The proposed rule by the federal Environmental Protection Agency to limit carbon dioxide emissions from power plants has been hailed by many leading environmental organizations as a breakthrough.
The Natural Resources Defense Council President Frances Beineke calls the EPA rule "the single most important thing our nation can do right now to fight climate change." Like the NRDC, the Sierra Club also supports the new rule and is urging members to tell the EPA they approve of the agency's proposal.
So if the "big greens" are lining up in support of the EPA, why are some leading scientists and many environmentalists convinced that the rule will do little or nothing to reduce total greenhouse gas emissions, and may even exacerbate climate change?
The rule's opponents are no fans of fossil fuels, but they'd probably agree with Sen. Mitch McConnell (R-Ky.) that the proposed rule unfairly targets coal. That's because the regulation calls for replacing coal-fired plants with ones powered by clean burning natural gas, which emits much less carbon dioxide.
By the narrow standards of the proposed rule, coal looks very bad, indeed, because most of the greenhouse gas it produces is carbon dioxide, released into the atmosphere when it's burned. The problem with the new rule is that it applies only to carbon dioxide emissions from smokestacks. It ignores greenhouse gases that are emitted during the extraction, processing and transportation of fossil fuels -- and it disregards greenhouse gases other than carbon dioxide.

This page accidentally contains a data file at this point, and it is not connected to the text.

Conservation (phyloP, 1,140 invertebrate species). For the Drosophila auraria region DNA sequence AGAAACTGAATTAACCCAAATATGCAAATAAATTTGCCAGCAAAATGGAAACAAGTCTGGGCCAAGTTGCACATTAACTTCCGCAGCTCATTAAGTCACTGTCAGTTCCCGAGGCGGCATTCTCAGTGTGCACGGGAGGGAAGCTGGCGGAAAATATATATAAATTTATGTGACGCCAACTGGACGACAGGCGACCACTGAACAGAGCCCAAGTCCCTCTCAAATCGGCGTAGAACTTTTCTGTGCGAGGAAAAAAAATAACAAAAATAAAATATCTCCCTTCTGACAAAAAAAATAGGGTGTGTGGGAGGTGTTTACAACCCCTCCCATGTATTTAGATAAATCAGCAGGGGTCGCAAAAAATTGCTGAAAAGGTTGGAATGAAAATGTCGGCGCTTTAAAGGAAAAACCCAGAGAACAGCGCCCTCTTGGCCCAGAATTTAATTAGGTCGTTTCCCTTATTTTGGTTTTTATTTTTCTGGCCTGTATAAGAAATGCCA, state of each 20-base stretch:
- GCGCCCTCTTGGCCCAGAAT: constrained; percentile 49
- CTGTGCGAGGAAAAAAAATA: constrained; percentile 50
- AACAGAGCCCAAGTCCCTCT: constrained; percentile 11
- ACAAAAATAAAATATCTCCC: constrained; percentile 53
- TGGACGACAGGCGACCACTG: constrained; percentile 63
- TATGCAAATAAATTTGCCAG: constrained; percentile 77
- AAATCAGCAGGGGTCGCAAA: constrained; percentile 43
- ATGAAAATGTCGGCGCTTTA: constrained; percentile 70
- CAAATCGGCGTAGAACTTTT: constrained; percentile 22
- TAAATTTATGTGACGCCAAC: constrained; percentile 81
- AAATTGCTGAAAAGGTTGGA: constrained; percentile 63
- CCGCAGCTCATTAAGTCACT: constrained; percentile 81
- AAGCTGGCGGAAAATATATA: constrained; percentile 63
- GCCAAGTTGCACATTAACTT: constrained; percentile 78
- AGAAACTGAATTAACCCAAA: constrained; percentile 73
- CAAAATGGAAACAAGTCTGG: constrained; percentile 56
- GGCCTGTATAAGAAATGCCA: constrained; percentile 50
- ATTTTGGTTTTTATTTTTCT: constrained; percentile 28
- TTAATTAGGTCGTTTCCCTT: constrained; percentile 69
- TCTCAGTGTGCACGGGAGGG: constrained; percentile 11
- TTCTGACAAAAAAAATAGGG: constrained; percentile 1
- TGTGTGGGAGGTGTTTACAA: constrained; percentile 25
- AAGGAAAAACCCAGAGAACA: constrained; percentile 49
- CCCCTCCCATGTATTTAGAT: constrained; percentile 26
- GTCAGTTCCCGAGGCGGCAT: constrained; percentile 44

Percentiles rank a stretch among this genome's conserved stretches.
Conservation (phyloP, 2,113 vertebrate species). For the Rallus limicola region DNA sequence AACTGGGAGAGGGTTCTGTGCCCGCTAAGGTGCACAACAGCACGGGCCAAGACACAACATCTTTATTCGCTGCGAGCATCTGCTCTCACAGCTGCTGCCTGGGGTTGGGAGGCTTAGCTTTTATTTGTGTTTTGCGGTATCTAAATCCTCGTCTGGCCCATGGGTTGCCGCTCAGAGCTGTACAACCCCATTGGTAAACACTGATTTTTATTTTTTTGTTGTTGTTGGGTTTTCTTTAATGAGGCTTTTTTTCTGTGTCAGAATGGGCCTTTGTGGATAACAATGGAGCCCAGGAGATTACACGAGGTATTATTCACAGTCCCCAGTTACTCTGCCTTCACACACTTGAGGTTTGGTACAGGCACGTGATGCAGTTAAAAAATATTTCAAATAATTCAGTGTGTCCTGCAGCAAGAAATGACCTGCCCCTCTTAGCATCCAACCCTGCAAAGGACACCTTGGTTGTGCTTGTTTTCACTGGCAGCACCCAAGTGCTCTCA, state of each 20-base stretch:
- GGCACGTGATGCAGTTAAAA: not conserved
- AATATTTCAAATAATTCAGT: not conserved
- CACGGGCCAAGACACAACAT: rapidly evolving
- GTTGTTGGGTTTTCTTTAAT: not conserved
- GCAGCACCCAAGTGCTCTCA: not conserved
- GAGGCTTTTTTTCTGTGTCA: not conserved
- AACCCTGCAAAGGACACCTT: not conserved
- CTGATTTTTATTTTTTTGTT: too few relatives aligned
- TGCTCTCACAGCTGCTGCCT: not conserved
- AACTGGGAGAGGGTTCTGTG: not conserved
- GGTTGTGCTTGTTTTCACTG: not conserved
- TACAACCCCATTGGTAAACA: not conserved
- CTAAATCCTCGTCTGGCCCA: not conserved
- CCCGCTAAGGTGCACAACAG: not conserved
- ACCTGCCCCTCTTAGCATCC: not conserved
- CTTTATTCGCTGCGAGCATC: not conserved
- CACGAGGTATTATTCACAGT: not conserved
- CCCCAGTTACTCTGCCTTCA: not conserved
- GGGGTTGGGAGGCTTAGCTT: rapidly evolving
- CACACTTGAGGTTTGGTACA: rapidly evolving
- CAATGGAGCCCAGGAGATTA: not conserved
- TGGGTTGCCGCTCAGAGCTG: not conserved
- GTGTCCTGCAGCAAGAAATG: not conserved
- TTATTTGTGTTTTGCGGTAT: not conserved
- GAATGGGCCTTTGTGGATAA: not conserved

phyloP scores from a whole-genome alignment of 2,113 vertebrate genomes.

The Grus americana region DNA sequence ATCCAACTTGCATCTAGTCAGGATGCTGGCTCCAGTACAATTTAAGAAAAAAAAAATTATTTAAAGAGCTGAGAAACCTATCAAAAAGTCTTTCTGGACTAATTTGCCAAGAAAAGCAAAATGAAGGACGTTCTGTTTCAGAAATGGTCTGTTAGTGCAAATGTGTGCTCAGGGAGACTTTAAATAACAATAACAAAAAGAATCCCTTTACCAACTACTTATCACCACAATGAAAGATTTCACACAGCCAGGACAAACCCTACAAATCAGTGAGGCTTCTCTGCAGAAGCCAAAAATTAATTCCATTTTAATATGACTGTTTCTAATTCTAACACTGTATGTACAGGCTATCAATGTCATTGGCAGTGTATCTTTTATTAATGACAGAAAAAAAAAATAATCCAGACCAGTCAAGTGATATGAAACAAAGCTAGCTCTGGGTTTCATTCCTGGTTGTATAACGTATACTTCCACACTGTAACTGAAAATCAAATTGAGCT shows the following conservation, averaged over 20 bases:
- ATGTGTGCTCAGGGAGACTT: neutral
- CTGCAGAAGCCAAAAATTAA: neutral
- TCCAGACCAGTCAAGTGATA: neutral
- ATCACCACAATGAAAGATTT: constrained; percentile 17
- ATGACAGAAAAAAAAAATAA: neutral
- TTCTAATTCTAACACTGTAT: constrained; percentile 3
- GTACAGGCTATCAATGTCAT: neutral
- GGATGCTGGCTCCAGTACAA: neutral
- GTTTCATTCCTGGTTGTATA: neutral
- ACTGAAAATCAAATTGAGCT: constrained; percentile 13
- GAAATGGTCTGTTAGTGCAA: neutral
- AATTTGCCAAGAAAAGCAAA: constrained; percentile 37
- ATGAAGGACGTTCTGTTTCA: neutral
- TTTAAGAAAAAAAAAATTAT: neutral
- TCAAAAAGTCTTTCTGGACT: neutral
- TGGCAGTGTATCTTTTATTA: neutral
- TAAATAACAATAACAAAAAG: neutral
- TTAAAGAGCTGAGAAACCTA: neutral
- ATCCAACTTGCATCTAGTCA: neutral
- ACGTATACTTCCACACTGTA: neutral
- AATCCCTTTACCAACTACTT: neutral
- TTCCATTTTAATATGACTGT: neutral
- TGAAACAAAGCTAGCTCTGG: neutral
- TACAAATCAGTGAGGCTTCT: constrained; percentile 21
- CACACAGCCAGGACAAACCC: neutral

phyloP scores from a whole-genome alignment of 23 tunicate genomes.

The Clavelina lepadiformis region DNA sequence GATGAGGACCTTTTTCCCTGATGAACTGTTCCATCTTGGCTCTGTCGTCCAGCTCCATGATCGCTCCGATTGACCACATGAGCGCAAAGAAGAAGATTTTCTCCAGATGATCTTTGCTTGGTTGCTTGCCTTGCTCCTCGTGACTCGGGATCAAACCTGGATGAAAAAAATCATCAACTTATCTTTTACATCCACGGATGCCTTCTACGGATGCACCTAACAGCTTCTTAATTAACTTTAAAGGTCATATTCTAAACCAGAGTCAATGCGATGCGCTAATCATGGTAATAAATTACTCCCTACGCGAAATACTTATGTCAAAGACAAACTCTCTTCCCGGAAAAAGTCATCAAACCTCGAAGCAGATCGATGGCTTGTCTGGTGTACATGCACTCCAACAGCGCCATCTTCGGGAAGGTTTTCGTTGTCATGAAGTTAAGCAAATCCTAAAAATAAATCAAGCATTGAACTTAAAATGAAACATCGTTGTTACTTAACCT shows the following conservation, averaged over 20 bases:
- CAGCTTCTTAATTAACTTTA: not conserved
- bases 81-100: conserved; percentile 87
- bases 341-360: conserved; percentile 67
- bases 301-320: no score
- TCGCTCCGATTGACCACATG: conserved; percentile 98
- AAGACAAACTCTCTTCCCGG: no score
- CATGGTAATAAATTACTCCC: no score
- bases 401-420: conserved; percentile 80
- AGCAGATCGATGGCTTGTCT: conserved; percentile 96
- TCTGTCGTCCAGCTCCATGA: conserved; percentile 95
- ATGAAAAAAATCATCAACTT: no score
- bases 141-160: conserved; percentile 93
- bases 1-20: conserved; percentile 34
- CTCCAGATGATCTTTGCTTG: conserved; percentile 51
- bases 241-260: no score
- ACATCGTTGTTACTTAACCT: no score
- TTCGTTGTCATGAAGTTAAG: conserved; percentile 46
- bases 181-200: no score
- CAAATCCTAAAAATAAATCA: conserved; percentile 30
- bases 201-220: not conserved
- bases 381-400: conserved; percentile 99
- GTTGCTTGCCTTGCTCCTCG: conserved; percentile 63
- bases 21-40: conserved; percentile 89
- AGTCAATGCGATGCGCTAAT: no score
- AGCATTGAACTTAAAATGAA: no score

But there's a dirty little secret about natural gas: It also emits significant quantities of greenhouse gases not when it's burned, but during the extraction and transmission. Natural gas and its "fugitive emissions" are both primarily methane, which is a far more potent greenhouse gas than carbon dioxide. Pound for pound, methane can trap up to 86 times more heat than carbon dioxide, according to the Intergovernmental Panel on Climate Change, which reports that methane is responsible for 60 percent as much atmospheric warming as carbon dioxide. We cannot afford to ignore methane's destructive potential, yet the new EPA rule does exactly that.
This troubles Robert Howarth, professor of Ecology and Environmental Biology at Cornell University. He is the principal author of a 2011 study that found natural gas produced by hydraulic fracturing -- the kind we rely on today -- has a carbon footprint "at least 20 percent greater, and perhaps twice as great" as coal for the first 20 years after it enters the atmosphere. If Howarth is right, and the preponderance of evidence indicates he is, then it makes no sense to replace coal-burning power plants with ones burning fracked gas. This isn't progress; it's fossil fuel Whack-A-Mole on a grand scale.
The EPA says power plant emissions account for almost a third of greenhouse-gas emissions in the United States, and they must be reined in if we are to avoid the climate chaos that will accompany global warming. But meaningful rules must account for the total life cycle emissions associated with each fossil fuel. When that's done, fracked gas is no better than coal. At that point, it should become apparent to everyone that we cannot afford to swap out one fossil fuel and replace it with another. The only way to extricate ourselves from a carbon trap of our own devising is to swiftly and resolutely set about developing sustainable energy systems.
Bruce Ferguson is a member of the Catskill Citizens for Safe Energy, an all-volunteer, grassroots organization.